National Policy Statement for water resources and thresholds for water NSIPs – an update

After proposals to develop a NPS for water resources, Defra has revised proposals to amend the type and size of water resources infrastructure within the definition of NSIP in the Planning Act 2008.

17 October 2018

On 5 April 2018, the Department for Environment, Food & Rural Affairs (Defra) published a response to its 2017 consultation on the draft national policy statement (NPS) for water resources. Defra also set out proposals to amend the type and size of water resources infrastructure that would qualify as a nationally significant infrastructure project (NSIP) within the Planning Act 2008, and has launched a further consultation on this. Responses to the consultation were required by 26 April 2018 and the government published its response to the consultation in August 2018.

What are national policy statements?

NPSs set out government policy on different types of nationally significant infrastructure project. There are currently 11 NPSs, covering a range of development areas from energy to ports to national networks. There are also a number of draft NPSs, which are currently being progressed, including for airports, geological disposal infrastructure and water resources. The NPS for any particular type of NSIP will provide the framework within which a decision will be made on whether or not to grant development consent for a project.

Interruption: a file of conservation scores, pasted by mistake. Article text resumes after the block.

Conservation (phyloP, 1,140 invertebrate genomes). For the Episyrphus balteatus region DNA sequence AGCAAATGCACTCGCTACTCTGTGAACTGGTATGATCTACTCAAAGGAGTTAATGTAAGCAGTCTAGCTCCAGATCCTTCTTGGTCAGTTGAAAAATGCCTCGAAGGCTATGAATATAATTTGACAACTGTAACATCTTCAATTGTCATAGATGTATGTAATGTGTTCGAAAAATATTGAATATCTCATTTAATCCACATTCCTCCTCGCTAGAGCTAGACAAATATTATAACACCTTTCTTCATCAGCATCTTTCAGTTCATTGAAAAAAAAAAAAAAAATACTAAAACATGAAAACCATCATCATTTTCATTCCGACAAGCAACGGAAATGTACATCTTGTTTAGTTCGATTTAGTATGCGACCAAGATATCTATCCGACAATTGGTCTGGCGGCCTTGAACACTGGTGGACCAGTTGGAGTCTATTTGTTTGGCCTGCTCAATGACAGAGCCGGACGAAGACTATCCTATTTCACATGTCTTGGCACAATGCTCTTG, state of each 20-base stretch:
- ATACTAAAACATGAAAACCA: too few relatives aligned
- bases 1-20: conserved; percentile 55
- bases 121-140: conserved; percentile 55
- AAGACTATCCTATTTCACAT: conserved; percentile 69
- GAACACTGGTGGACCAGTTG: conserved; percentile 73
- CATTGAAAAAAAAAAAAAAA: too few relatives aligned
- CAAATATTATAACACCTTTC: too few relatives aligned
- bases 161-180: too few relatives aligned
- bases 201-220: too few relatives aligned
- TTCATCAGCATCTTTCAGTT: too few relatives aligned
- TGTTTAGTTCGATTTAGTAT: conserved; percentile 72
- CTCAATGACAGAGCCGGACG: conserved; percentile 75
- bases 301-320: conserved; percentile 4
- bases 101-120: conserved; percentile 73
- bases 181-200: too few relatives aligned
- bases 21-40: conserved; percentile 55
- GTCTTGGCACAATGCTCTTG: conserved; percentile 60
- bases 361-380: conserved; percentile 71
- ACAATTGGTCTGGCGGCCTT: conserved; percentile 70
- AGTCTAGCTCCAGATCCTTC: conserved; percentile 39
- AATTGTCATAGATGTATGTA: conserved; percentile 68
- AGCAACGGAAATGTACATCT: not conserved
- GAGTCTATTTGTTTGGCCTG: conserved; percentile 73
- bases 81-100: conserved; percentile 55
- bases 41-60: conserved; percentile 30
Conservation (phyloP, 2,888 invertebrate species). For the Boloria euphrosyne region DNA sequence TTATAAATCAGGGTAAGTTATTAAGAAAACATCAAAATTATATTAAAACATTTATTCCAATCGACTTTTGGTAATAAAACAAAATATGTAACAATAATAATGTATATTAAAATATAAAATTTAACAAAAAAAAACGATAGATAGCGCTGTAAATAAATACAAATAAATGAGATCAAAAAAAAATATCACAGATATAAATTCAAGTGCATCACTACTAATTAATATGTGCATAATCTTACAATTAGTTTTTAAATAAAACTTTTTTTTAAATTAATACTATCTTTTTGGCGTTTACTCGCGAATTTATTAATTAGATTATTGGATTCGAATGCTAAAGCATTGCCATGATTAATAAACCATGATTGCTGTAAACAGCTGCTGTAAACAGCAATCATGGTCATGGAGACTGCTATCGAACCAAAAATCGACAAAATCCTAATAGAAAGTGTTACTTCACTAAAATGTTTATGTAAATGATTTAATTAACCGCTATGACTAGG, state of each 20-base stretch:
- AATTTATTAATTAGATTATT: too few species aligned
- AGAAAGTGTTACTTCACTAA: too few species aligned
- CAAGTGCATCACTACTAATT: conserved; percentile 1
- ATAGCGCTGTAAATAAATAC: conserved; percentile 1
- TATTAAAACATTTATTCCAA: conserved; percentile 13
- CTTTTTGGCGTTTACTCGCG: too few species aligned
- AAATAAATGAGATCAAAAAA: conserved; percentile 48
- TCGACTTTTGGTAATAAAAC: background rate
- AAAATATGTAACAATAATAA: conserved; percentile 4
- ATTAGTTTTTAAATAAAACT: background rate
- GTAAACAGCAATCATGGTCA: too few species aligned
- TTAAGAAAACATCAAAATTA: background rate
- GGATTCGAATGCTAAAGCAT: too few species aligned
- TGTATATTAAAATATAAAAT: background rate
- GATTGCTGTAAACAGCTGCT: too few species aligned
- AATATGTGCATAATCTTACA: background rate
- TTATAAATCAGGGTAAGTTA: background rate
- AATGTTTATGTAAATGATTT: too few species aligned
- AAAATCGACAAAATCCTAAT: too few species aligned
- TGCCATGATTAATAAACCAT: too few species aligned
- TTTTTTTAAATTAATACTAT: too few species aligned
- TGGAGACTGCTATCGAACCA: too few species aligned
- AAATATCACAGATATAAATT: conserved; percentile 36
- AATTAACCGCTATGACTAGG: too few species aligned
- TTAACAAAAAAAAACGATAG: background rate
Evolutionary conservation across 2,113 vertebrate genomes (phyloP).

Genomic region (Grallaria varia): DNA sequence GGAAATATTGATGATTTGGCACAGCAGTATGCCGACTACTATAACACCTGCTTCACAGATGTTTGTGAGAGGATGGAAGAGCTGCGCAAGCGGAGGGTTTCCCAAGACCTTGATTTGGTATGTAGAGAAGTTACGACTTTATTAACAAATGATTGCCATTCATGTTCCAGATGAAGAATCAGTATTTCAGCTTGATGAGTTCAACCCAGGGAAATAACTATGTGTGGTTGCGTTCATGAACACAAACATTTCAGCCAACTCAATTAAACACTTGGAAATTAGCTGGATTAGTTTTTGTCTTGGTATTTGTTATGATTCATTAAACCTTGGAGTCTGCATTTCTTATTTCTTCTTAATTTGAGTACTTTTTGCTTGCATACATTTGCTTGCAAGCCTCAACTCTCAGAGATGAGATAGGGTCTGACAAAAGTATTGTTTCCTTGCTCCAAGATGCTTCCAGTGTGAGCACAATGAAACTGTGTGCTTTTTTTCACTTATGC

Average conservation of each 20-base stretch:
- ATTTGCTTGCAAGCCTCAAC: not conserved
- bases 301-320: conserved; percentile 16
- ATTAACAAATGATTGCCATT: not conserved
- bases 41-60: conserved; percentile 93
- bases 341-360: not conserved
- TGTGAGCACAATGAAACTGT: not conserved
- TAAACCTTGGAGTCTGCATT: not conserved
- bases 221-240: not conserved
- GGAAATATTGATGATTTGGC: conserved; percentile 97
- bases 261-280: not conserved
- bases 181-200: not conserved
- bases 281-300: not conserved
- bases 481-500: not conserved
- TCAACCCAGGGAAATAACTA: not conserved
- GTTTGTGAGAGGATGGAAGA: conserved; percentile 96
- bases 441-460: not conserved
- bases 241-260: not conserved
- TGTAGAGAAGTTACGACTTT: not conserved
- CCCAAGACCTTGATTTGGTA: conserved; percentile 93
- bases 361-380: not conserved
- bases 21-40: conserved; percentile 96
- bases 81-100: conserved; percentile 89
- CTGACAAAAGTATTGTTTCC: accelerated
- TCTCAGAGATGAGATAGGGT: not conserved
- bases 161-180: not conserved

What is a nationally significant infrastructure project?

NSIPs are large-scale developments (relating to energy, transport, water or waste) that require a particular kind of planning permission known as a ‘development consent order’ (DCO). DCOs are governed by the Planning Act 2008 and to qualify as a NSIP, development must exceed certain thresholds set out in the Act. DCOs can include a variety of consents, including planning permission, and the regime was designed to streamline the decision-making process for major infrastructure projects.